after dinner sneeze

a lot of g says, t says

Meritage: Solid Food for the Price

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t says: My dad and I took a “Sushi Basics” class at the Restaurant School at Walnut Hill College.  It was a ton of fun!  What was particularly interesting was that our instructor, Chef Anne Coll, was obviously not Japanese – not Asian at all (from what I could tell).  That said, she wowed us with her extensive knowledge of and experience with preparing Asian foods – she used to be at Susanna Foo in its hay-day).  She was very pleasant and an excellent teacher, explaining to us the finer points of making sushi rice (super-important), slicing fish, and cutting cucumbers.  We thanked her for a great time and bid her farewell.

Fast forward several months.  g and I found out that Meritage (a restaurant which co-workers of mine bashed as “the worst restaurant in Rittenhouse”) was getting a new chef: Chef Coll!  g and I were super-enthused, so we added it to our list of restaurants to visit (we wanted to wait until after it had been open for a bit to work out its “opening pains”).  But of course, by the time we wanted to go, LaBan had given them 3 bells.  For those unfamiliar with LaBan, 3 bells is quite a good score, especially given the price point of this restaurant – no entree was over $21 (at the time – I spotted a $23 entree on their website recently)!  So, while every restaurant in the city that gets 3 bells (or more) becomes instantly booked for the ensuing 2 months, Meritage was super-booked!  Fortunately, we managed to go twice, once in November (on a weekday) and once in December (during the first snowstorm that gave us >20″ of snow).

12/2009, Tuesday Dinner, Party of 3.  Service was top-notch throughout the entire meal – our waiter was both friendly and informative about the dishes that were offered and his “favorites”.  We opted for the dumpling appetizer and found that while they tasted good, they were not revolutionary – g and I have made better dumplings, ourselves.

Our friend went for the tuna tartare and the pork cheek.  Having spent some time in Japan, I half-expected him to be very critical of the tartare, but he actually seemed very happy with the dish.  The pork cheek blew him away – it was tasty and so tender that exclaimed, “well, guess I don’t need this!” as he put down his knife and used just his fork.  I went for the “duo of pork” which featured a tea-smoked tenderloin and pork belly.  The tea flavor was very subtle in the tenderloin, which was well-cooked.  Having had Cochon’s tenderloin, with its rich, deep flavor, I felt a little let down – but don’t get me wrong – it was still a very nice slab of meat.  Fortunately, I felt that the pork belly was on another world, a definite high note in the meal – it was flavorful, cooked superbly, and made me want to go home and cook it myself (I have, and it wasn’t very good – I’ll get it eventually).

g had a good-but-not-mind-blowing hanger steak with chickpea “fries”.  Personally, I loved the chickpea fries – I felt they were novel (although perhaps borderline gimicky) and tasted great with my pork.  g liked them, but only ever admitted they were “good”.

The desserts were solid dishes, too, as I remember eating them all, but it’s been so long that I can’t remember exactly what we had.  I want to say that we had the chocolate bombe, some sort of pot-de-creme, and some sort of apple fruit tart.  It was a pleasant finish to a very solid meal.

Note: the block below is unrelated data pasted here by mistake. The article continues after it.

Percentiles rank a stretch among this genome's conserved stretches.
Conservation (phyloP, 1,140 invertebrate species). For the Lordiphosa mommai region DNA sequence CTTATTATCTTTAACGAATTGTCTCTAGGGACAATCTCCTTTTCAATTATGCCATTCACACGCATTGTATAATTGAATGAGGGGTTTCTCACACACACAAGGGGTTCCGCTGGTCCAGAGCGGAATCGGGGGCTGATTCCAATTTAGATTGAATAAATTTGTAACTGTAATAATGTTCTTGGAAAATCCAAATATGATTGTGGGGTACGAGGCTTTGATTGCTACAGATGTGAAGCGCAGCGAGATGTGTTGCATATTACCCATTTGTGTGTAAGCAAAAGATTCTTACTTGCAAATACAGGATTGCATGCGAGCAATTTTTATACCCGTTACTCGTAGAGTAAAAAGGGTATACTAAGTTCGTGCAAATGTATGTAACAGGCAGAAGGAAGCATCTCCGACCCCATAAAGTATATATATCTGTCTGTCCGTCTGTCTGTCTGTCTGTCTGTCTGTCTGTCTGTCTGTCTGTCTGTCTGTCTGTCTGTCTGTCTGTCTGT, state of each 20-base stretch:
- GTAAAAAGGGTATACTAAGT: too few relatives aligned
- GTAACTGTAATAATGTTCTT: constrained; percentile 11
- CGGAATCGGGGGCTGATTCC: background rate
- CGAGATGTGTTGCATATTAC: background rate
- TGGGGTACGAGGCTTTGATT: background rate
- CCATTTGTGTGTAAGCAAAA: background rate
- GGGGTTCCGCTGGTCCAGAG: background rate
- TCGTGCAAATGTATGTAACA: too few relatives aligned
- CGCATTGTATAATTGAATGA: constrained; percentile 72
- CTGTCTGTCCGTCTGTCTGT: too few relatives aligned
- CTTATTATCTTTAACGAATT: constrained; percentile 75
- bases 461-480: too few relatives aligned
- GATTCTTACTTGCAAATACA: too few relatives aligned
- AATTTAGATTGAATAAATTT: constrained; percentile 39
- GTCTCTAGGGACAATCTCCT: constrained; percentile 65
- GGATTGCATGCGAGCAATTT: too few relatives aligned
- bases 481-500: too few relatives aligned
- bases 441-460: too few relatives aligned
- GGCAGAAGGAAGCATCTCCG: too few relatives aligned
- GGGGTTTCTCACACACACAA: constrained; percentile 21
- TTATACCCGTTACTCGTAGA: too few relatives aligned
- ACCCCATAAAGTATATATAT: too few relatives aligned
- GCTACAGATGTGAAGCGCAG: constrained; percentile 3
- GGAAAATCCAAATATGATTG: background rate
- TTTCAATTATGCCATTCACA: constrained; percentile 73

12/2009, Saturday Dinner, Party of 3.  Meritage was so good (and reasonably priced) the first time that we planned a second visit with our other friend.  To start, we sampled the BBQ pork sliders as our appetizer – the meat, bread, and sauce made for a delightful sandwich which was NOT too sweet (I dislike super-sweet BBQ sauce).  That said, our friend, who’s from Alabama, reminded us that it wasn’t the most “authentic” BBQ ever (nevertheless, he said he’d eat it again).

g went for the chicken and I had the Jersey monkfish.  Both were superbly cooked.  g’s chicken was great (and we’ve tasted a lot of bland chicken in our time).  g felt that my dish was a little too salty, so perhaps the sauce contained too much ?soy sauce? – but I liked it a lot (I preferred mine to hers, and she preferred hers to mine).  Our friend, at our recommendation, went for the pork cheeks, which were once again dynamite (I think he’s started searching for pork cheeks in markets to try and cook them at home).  However, his lamb chops, judging by his reaction were satisfactory but unremarkable (at least there were no complaints).  Sadly, we were all too stuffed for dessert.

All in all Meritage provided for us two solid meals.  The portions were a nice size for the price, especially because within walking distance from our apartment, there really aren’t a whole lot of New American restaurants that fit this bill (e.g. Audrey Claire, which has yet to impress us and Matyson, which, while tasty, gives far too little food for the dollar).  No dish we had was “bad”, and the few pork highlights were absolutely inspiring.  I especially appreciate some of the creativity in Chef Coll’s dishes and I feel that, over time, Meritage could be huge!

What keeps us from going back?  Well, Meritage is NOT a BYOB.  That said, their wine list is less expensive than it used to be, with wines by the glass coming in at $8 each.  Nevertheless, for $16, g and I could have had a whole bottle of wine at a BYOB, not just two glasses.

Written by afterdinnersneeze

21 February 2010 at 1:43pm

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